Set in Victorian England, Charlotte Brontë’s Jane Eyre follows the life of a young girl growing up in a challenging, and often conflicting, society. Throughout the novel, one question lingers: Should Jane do what is best for herself, or what is best for those around her? In other words, are individuals’ responsibilities to themselves, or to society? This novel appears to say that the primary responsibilities are to themselves before society as mental health, individuality, and self-confidence can only come from within rather than from others.
While under the guardianship of Mrs. Reed, Jane’s mental health was clearly deteriorating. After allegedly misbehaving, the young girl was left in the red room where a “…strange little figure [was) there gazing at [her] with a white face and arms speckling.” No one else was in that room. Additionally, “A sound filled [her] ears, which she] deemed the rushing of wings: something seemed near…” Paranoia and uncertainty filled this child’s life to the point that her mind began to expect to be in harm’s way constantly. This characteristic can also be seen in combatants who now suffer from PTSD. They had put their society above themselves and now live with a weakened mind state. Post-traumatic Stress Disorder affects a large portion of combatants which contributes to the nation’s unemployed veteran population. Paranoia, bipolar disorder, and disillusionment are just a few of the common symptoms associated with this disorder. There is no cure for it. Had these men and women decided not to contribute a personal sacrifice, they would not suffer from these horrible symptoms of a disorder without a cure.
The protagonist fluctuates on her beliefs and cannot identify herself as an individual. Her view on religion is doubtful overall, yet she was, at one point, certain. Helen had perhaps the most persistent effect on Jane, managing to convince her “…that there is such as place as heaven; and that our souls can get to it when we die.” Later, with St. John, she rejects religion as a whole. At Lowood, she did not know who needed to be respected by her nor how to go about doing so. The confusion with authority left her in a state of misunderstanding around new people. Student, teacher, governess, wife, and friend are all roles she fills but she is not able to fully live them out as she is constantly trying to put others before herself.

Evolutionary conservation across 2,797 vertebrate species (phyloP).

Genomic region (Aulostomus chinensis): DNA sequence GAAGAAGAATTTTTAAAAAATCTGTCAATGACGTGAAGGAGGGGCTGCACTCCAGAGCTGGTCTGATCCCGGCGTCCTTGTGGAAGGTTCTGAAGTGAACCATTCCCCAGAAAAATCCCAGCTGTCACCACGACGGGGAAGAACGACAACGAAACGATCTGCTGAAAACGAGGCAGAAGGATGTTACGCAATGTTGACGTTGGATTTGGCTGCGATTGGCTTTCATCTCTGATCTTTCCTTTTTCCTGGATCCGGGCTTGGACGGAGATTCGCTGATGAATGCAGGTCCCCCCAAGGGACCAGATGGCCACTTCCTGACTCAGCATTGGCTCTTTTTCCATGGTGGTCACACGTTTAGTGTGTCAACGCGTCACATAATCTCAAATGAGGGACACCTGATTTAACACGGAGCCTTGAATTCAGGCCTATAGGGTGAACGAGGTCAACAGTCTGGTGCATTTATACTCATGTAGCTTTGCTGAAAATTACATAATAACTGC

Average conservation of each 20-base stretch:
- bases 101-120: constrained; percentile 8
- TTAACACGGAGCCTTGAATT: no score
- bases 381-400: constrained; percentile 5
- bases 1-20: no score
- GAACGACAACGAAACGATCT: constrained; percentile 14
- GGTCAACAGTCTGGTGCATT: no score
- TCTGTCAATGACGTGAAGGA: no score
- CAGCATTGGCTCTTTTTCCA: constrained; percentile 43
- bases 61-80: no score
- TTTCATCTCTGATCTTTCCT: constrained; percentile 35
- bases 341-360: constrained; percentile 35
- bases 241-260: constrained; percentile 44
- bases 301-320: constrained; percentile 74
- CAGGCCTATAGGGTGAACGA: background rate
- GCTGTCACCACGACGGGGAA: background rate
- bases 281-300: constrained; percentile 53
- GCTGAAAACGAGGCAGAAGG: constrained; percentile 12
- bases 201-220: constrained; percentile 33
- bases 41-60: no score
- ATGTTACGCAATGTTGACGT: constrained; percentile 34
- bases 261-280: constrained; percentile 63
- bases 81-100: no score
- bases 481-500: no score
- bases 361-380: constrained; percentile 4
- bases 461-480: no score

Self-confidence falters in Ms. Eyre as society oppressed her and didn’t fully develop until her mid-20’s. Unsure of her role as a governess, she agrees, then disagrees, to a marriage with Mr. Rochester. She once again agrees then disagrees to a different marriage with St. John because she is unsure of what else to do with herself. It isn’t until she discovers who she is a person and what she is capable of that she has confidence in herself. Once she discovers this, she returns to Mr. Rochester and agrees to be his wife. This example is commonly seen in impoverished countries. Young girls are married at a young age because that is what they believe is expected of them. Because they are so young, they only understand what their spouse teaches them about the world and their role within it. These young girls often face domestic abuse because they aren’t comfortable as an individual to stand up for themselves.
Charlotte Brontë provides clear evidence to support individuals as priorities above society through her novel: Jane Eyre. Individuals need to be prioritized as mental health, self-confidence, and sense of self can only be developed from within. Those who constantly put society first often face sacrifice in either or all of those three areas.
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